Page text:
Bangkok, Munich While Tesla is still fighting against the high import duties in India, the local manufacturer Tata Motors already has a firm grip on the business for electric cars on the subcontinent: with its Nexon EV model, the Mumbai–based group has a market share of more than 60 percent – and is barely able to meet the growing demand. Especially because of the lack of semiconductors, production cannot be started up quickly enough.
Faced with the problem that automakers are suffering from around the world, the Tata Group no longer wants to rely on suppliers from abroad: the head of the conglomerate, Natarajan Chandrasekaran, is planning his own chip factory. “We need the security of being able to have all the components for high-quality vehicles,” he said a few days ago at the presentation of a new electric car model.
The group, which is one of India’s largest companies with annual sales of more than $ 100 billion, is not alone in its plans: a number of international manufacturers have looked to India as a possible new semiconductor production site.
The companies are following the call of Prime Minister Narendra Modi, who wants to attract the chip industry with billions of dollars in subsidies. So far, the country has played virtually no role in chip production.
The government has already shown initial success: the ISMC chip consortium wants to invest three billion dollars in the construction of a chip factory in the southern state of Karnataka, as the local government announced at the beginning of May. The project is expected to create 1,500 jobs. ISMC is a joint venture between Abu Dhabi-based Next Orbit Ventures and Israeli contract manufacturer Tower Semiconductor, which is currently being acquired by Intel.
The Indian conglomerate Vedanta has signed a memorandum of understanding with the electronics group Foxconn for the joint production of semiconductors in India. Investments of up to $ 20 billion are planned for the factory, which will produce smartphone screens in addition to chips.
The company hopes for generous support for the project: according to media reports, it asks the local government to provide a 400-hectare plot of land free of charge and to grant discounts on electricity and water. A subsidy is also to be expected from the central government: it announced a ten billion dollar subsidy program in December.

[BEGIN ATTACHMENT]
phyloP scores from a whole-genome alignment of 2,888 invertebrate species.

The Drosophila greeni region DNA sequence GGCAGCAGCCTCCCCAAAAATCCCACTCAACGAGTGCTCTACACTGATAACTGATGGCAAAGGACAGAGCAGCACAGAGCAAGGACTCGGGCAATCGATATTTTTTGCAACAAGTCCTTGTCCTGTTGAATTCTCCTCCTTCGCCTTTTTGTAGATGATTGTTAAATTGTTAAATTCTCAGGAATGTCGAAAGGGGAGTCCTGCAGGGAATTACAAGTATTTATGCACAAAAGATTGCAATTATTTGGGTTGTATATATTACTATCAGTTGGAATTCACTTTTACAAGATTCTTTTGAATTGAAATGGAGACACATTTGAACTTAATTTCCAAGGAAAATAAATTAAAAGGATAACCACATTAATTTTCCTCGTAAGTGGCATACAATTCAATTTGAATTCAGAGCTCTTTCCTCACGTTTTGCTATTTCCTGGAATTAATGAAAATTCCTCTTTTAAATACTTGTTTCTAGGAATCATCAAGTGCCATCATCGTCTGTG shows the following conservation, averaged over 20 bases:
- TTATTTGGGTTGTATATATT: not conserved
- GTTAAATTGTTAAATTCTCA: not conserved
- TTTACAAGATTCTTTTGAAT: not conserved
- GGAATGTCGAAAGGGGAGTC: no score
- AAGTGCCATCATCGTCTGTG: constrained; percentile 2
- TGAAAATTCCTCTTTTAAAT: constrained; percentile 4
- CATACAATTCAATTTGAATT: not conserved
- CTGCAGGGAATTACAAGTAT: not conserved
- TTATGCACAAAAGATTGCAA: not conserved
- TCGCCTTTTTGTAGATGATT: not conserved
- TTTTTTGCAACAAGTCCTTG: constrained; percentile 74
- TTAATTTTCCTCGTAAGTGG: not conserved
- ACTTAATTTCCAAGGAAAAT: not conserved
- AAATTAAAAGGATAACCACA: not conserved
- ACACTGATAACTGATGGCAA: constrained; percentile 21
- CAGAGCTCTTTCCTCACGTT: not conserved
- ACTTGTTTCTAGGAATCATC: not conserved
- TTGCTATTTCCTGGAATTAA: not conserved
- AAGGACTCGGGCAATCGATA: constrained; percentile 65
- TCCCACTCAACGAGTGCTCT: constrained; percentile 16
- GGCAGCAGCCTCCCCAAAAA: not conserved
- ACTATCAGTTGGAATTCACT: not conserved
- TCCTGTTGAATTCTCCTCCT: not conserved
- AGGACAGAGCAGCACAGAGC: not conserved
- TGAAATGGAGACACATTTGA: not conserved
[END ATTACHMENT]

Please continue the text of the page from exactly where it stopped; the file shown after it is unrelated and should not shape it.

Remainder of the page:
Governments around the world are currently urging chip companies to produce in their own country and thus avoid the supply bottlenecks that have been going on for almost two years in the future. The number two in the chip industry, Intel, has already launched publicly funded billion-euro investments in the EU and the USA. “All market participants are now taking care of more resilient supply chains,” says Peter Fintl, chip expert at the consulting company Capgemini. “This means that everyone tends to be confronted with the rising costs. Therefore, the chances are greater than ever that the necessary measures will prevail on a broad basis in the industry.“
Semiconductor manufacturers are responding to the global chip shortage with huge investments in additional capacities. According to the industry association Semi, the producers want to invest $ 446 billion in the construction of new plants and additional production lines. For comparison: this corresponds approximately to the total turnover of the industry in 2020. The industry association refers to the volume of projects that will start in the years 2021 to 2023.
Chip industry doubles sales
According to market researchers, the industry’s turnover will almost double by the end of the decade. The good prospects are reflected in the plans of the companies. This year, manufacturers will spend $ 190 billion on new plants and machines, according to IC Insights. This is a good third more than in 2021.
However, the companies do not have to handle the huge sums alone. In the United States, President Joe Biden has introduced a bill to support the industry with $ 52 billion. The European Union (EU) has provided 43 billion euros in subsidies.
In Germany, the settlement of Intel in Magdeburg is probably supported by the state with a good five billion euros. The federal government wants to use 14 billion euros to encourage other chip companies to invest in Europe and Germany, said Federal Minister of Economics Robert Habeck (Greens) last week.
“Semiconductors play a key role in the world,” India’s Prime Minister Modi said at an industry conference in late April. The government estimates that the chip market in India will grow to a volume of $ 63 billion by 2026 – from $ 15 billion in 2020. “We are aware that adequate government support is crucial for the flourishing of the industry,” Modi said. In addition to Vedanta and ISMC, the Singapore-based technology company IGSS is also currently seeking government subsidies for the start of a chip production in India.
So far, Malaysia has been the favorite
So far, Malaysia has been the preferred location for Western chip companies that want to produce cheaply in Asia, but deliberately avoid China. Because the US is beginning to restrict high-tech exports to the country. And there is a growing fear in corporations of being deprived of their own know-how in China.
India hopes to achieve similar successes as in the mobile phone industry: with the help of targeted subsidies, the government managed to attract a number of manufacturers such as Samsung, Xiaomi and several Apple suppliers to the country. However, it is far from certain that the model can be repeated in the chip industry. Rakesh Kumar, a professor at the Department of Electrical and Information Engineering at the University of Illinois, is skeptical. “India lacks the specialized hardware ecosystems and skills that chip manufacturing needs,” he commented on the effort.